“Athena” is a Netflix Original directed by Romain Gavras. Tells about the riots that broke out after a 13-year-old boy named Idris was killed, allegedly killed by the police. The death of the innocent minority boy moved the Athenian masses to start riots against the police.
Led by Karim (Sami Slimane), Idris’ older brother, the Athenian youths show anarchism in their environment, demanding justice. Meanwhile, Abdel (Dali Benssalah), is the second brother of Idris and Karim, who work as police officers, and are trying to defuse anarchism in their place of residence. Mokhtar (Ouassini Embarek) becomes the eldest brother who is busy rescuing his dark business in the midst of chaos.
“Athena” could be one of the underrated Netflix Originals and deserves more attention this period. In the midst of the popularity of drama and horror films on this streaming platform, it could be that “Athena” has missed our radar. Though this film presents the latest script and cinematic experience. Especially for film fans with the theme of social issues and exploration of anarchism with a more artistic packaging.
The Tragedy That Triggered Anarchism in the Minority of Athens
The essence of the scenario in “Athens” is the outbreak of riots as a manifestation of the anger of residents in minority settlements because a child was killed. Athens is home to minorities of various races and religions. Led by the victim’s brother, Karim, the youths from the neighborhood started a rebellion that cornered the police and local residents. The situation quickly turned into a police scenario against anarchist mobs from Athens.
“Athens” has a presentation like an opera of mob riots against the police. Seeing a group of uncontrollable youths throwing bottles with fire, up at a uniformed police unit in a special formation that tried to paralyze the crowd. Although it looks colossal and involves many actors and extras, “Athena” has a focused perspective on key characters.
Where we will follow the point of view of three brothers, with different positions and motivations when the riots broke out. There are those who want revenge, but there are those who believe that the tragedy could have ended more conducive. The plot presented is also chronological, and easy to follow from beginning to end. Because the focus is only on one riot incident which is located in a nearby location.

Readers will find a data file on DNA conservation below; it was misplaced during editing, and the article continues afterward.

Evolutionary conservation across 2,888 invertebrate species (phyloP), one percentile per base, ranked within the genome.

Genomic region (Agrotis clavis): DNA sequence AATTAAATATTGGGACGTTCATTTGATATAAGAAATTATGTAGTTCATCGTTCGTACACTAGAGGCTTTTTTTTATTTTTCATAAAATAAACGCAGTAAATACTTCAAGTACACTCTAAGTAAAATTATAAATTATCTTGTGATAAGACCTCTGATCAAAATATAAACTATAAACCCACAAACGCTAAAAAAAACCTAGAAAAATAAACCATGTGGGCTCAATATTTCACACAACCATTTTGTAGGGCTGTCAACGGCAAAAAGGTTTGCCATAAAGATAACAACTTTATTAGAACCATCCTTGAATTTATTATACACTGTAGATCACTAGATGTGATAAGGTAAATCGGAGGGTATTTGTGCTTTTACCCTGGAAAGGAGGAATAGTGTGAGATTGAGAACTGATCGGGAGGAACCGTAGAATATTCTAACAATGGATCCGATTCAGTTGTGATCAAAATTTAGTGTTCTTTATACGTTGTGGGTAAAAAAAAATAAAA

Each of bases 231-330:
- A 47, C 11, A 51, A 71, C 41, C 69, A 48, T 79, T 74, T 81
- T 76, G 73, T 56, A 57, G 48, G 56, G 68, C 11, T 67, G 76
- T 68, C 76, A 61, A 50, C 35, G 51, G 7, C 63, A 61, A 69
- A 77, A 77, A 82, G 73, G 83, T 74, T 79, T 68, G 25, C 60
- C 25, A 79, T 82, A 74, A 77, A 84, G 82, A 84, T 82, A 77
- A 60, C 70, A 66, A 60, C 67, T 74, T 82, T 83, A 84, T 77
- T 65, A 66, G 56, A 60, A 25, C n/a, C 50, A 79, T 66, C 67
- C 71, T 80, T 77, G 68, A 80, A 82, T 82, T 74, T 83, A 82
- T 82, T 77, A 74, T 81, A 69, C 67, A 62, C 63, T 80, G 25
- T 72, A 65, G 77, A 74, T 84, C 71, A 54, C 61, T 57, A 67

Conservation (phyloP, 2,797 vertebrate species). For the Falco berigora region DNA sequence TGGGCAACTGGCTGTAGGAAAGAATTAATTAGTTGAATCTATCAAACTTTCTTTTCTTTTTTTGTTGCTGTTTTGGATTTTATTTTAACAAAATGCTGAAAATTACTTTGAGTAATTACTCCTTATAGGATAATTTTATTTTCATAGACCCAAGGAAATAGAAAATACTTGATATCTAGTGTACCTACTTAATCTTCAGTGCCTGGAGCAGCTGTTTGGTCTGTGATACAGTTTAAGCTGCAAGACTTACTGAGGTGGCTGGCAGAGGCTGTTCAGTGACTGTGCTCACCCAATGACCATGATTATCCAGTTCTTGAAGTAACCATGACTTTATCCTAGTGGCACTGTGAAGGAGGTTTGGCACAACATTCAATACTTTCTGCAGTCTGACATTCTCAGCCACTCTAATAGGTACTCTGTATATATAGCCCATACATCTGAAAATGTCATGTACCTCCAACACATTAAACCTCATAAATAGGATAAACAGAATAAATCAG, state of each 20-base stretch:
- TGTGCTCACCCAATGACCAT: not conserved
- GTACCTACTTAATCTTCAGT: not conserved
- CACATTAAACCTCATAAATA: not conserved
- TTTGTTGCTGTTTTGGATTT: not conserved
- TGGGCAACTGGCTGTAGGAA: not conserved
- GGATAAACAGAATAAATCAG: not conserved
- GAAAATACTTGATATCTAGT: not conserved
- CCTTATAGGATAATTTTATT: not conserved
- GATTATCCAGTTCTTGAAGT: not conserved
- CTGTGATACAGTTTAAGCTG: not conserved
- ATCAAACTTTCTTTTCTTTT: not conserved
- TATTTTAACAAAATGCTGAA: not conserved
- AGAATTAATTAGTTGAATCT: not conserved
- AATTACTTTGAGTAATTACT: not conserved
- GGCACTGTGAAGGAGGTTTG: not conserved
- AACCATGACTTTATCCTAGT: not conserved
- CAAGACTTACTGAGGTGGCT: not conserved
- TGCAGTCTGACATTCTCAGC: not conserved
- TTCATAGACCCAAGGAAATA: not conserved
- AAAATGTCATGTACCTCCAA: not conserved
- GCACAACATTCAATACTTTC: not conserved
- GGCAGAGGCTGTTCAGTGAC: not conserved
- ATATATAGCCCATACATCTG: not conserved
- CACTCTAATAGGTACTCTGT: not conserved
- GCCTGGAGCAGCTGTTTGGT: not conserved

10 Minutes One Enchanting Long Shot as Opening Scene
Mathias Bouchard as the director of cinematography deserves great appreciation for “Athens”. The cinematography of this film is dominated by many long shots. Starting from the opening scene for approximately 10 minutes, the announcement of the death of a 13-year-old boy at the police headquarters by Abdel, then turned into the beginning of a riot when Karim threw a glass bottle with oil and fire. We seem to be sucked into the universe of “Athens” through its captivating and immersive prologue.
After the prologue scene, the continuation of the film is also dominated by many scenes with a long one-take duration from various perspectives. Sometimes we see from Karim’s perspective who is moving the anarchist masses. There is also a time when we see Abdel, a brother by the profession of a police officer who tries to control his younger brother. There is their eldest brother in the scenario, which unfortunately doesn’t have a very clear continuity with the main conflict. Because he seemed busy himself with his drug business. His presence looks so redundant.
The visual concept of one long shot from the perspective of several key characters managed to provide an evocative cinematic experience. The ups and downs of tension intensity and calm moments are quite balanced. There are times when we are in the middle of a boisterous shootout. There are times when the scene turns a little quiet, even though it is still covered with suspension. It should be applicable to characters who have a more significant role in one major event in the story.
Ambitious Cinematographic Vision But Less than Maximum Essence
“Athena” has a simple script concept, but a very ambitious production execution. Mainly because of the one-long-shot technique that dominates the cinematography. Making a film that actually has a simple script looks more high-quality. The acting performance of each main actor is also very one point. Each main character is able to display emotions, anger, and sadness that gives rise to a tinge of melancholy.
“Athens” manages to provide an overview of tragedy in anarchism. Sentimental and emotional in events dominated by heartless violence.
Unfortunately, this film is too focused on realizing the cinematic and technical one take visual ambitions. Visually “Athens” has a near-perfect presentation. However, the essence of the story and the scene is still not getting to the point. As already mentioned, there are some perspectives that are less relevant to the main conflict. And for a film with a simple time and event setting, there are still some parts that raise questions for the audience.
Overall, “Athena” still deserves the award as the best film on Netflix in this period. Films like this deserve to be watched on the big screen, at least the television screen.